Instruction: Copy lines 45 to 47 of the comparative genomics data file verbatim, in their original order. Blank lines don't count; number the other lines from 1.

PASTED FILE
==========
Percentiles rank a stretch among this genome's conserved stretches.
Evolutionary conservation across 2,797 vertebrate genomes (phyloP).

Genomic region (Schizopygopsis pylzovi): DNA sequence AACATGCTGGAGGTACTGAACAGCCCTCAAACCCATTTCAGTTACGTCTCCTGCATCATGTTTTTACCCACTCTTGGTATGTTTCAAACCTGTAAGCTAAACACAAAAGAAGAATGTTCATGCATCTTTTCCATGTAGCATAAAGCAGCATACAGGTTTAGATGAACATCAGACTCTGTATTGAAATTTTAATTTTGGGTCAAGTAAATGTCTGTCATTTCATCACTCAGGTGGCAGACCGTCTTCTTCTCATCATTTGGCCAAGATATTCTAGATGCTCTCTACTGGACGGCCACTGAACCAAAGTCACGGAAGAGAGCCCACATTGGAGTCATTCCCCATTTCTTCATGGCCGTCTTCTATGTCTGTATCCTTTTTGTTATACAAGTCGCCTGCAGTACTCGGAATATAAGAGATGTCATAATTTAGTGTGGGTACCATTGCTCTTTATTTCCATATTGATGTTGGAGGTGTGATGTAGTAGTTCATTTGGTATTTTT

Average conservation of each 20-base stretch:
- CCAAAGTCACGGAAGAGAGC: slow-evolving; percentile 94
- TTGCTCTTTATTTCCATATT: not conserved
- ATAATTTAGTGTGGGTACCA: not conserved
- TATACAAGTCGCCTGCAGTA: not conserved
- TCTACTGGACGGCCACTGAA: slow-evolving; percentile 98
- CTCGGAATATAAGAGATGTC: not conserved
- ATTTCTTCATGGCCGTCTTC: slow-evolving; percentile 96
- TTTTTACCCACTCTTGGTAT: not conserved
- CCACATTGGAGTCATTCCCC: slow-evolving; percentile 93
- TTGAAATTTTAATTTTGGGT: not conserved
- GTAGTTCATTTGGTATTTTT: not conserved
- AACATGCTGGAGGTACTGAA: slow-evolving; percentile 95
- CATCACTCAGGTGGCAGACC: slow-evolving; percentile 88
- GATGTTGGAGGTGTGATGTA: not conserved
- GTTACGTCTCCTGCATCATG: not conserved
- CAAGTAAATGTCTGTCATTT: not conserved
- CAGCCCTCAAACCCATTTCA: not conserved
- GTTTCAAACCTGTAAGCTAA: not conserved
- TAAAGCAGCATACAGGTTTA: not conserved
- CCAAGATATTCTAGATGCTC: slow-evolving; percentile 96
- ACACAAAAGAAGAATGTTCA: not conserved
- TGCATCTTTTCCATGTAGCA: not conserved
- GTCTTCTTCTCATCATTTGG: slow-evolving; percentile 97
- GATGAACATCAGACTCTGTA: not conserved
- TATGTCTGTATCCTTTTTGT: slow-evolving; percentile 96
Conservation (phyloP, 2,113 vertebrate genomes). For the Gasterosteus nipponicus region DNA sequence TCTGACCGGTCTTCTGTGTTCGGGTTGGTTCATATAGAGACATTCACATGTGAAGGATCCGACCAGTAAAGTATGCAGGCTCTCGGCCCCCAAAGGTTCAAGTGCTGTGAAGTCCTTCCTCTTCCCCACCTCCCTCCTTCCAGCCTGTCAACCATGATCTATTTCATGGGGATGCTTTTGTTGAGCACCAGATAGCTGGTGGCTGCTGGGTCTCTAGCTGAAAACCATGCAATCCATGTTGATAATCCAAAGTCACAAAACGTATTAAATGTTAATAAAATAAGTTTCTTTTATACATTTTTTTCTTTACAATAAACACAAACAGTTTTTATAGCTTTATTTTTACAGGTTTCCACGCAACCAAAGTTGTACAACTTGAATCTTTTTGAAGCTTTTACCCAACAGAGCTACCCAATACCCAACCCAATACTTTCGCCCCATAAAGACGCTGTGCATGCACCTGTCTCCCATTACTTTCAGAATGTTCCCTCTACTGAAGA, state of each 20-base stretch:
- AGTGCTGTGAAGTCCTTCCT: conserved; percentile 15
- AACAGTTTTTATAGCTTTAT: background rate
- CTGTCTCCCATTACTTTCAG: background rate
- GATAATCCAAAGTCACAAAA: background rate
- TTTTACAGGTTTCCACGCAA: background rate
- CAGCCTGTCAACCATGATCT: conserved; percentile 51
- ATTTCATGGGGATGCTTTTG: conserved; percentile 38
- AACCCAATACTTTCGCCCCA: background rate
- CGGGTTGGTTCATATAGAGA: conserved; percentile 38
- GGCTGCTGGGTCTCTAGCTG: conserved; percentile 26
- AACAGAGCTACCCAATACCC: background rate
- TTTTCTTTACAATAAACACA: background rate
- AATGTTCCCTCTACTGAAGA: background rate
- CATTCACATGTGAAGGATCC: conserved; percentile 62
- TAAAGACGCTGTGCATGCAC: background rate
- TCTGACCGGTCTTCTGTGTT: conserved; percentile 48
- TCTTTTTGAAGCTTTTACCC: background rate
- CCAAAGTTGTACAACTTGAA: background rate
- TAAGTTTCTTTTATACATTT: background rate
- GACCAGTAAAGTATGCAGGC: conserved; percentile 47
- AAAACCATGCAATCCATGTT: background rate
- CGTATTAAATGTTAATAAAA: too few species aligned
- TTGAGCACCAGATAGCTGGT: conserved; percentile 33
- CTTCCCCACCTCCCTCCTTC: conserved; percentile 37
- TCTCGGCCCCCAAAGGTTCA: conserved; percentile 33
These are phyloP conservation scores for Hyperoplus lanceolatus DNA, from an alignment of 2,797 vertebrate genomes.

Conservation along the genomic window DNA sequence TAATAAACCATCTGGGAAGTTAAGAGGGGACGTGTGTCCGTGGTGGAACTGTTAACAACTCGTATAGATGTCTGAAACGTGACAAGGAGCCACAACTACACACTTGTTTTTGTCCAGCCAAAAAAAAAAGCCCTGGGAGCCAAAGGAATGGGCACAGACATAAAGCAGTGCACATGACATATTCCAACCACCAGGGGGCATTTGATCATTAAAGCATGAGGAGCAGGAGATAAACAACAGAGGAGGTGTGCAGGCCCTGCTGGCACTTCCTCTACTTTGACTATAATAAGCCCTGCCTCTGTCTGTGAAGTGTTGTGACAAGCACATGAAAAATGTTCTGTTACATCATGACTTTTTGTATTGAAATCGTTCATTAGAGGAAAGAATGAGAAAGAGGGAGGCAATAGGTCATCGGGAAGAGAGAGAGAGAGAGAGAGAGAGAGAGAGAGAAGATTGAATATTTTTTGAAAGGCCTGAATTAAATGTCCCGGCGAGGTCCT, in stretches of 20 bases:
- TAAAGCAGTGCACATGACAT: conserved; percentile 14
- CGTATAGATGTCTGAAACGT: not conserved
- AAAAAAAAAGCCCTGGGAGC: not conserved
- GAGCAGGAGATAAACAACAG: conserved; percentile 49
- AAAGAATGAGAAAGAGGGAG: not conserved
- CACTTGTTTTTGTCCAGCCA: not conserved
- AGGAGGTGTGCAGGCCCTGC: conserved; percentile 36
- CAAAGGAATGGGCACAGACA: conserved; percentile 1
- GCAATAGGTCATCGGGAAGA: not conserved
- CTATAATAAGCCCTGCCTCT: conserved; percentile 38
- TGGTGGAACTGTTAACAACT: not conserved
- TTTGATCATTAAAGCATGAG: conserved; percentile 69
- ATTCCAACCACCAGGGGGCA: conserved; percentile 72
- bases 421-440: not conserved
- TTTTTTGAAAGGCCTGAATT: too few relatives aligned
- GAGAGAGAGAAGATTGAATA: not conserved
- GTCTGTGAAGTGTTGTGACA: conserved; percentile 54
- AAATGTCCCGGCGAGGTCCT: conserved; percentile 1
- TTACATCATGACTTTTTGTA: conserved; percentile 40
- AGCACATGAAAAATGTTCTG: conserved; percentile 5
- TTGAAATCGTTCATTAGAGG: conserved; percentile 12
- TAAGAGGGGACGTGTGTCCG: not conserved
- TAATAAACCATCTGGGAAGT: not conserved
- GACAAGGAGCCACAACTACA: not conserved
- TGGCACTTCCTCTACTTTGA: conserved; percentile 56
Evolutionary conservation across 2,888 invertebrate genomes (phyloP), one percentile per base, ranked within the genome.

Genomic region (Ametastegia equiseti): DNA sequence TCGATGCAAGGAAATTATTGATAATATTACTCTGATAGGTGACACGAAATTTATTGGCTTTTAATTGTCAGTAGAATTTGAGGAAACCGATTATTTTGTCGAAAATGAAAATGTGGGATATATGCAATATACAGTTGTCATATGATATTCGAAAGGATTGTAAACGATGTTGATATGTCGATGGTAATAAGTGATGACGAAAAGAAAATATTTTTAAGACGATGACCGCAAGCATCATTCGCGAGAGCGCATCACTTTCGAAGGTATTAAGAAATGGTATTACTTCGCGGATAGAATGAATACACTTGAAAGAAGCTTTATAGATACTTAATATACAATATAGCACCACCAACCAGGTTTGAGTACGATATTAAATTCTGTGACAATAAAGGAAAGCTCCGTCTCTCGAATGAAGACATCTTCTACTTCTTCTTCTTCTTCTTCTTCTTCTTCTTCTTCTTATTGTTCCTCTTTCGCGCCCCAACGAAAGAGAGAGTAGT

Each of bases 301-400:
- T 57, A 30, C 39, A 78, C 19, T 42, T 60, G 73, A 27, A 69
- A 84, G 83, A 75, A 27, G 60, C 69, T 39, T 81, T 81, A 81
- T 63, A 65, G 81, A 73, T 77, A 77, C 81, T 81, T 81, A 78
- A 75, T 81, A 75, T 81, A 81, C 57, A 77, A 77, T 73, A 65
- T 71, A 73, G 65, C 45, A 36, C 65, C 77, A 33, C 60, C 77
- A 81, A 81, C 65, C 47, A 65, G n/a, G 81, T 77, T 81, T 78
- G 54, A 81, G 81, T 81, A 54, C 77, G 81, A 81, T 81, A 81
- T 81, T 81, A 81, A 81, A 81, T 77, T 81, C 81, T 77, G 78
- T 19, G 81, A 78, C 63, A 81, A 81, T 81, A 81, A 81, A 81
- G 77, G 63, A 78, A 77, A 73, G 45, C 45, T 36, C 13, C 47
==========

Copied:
- TAAAGACGCTGTGCATGCAC: background rate
- TCTGACCGGTCTTCTGTGTT: conserved; percentile 48
- TCTTTTTGAAGCTTTTACCC: background rate